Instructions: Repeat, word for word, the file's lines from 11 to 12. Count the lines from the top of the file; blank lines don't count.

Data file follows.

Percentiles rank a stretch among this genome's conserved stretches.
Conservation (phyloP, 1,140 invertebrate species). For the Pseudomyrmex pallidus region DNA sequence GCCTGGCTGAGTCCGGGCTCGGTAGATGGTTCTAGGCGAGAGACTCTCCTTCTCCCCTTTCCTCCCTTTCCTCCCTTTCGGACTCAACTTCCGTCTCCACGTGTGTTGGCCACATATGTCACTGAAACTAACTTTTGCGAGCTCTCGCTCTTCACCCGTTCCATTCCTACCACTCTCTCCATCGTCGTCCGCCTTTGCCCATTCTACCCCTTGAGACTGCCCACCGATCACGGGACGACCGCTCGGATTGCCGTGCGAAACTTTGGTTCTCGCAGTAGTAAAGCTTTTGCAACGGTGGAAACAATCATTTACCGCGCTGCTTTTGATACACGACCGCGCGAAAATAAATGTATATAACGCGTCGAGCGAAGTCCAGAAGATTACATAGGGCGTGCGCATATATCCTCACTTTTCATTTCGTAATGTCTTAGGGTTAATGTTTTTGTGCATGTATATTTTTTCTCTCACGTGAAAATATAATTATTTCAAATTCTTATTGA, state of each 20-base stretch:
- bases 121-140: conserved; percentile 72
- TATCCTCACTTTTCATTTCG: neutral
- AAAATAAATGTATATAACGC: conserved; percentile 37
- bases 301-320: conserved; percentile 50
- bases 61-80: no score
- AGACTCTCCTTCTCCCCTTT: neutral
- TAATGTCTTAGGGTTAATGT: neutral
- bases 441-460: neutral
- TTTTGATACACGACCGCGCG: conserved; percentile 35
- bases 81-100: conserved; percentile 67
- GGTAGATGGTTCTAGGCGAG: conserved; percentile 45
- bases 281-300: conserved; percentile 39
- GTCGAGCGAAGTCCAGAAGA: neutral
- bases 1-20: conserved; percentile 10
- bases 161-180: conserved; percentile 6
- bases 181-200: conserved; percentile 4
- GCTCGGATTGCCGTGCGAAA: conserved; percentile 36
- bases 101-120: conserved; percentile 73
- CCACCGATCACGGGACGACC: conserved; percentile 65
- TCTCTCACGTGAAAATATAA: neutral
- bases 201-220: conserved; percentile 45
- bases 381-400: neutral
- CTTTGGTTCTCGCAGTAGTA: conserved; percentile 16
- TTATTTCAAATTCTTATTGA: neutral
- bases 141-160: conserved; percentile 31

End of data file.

- TTTTGATACACGACCGCGCG: conserved; percentile 35
- bases 81-100: conserved; percentile 67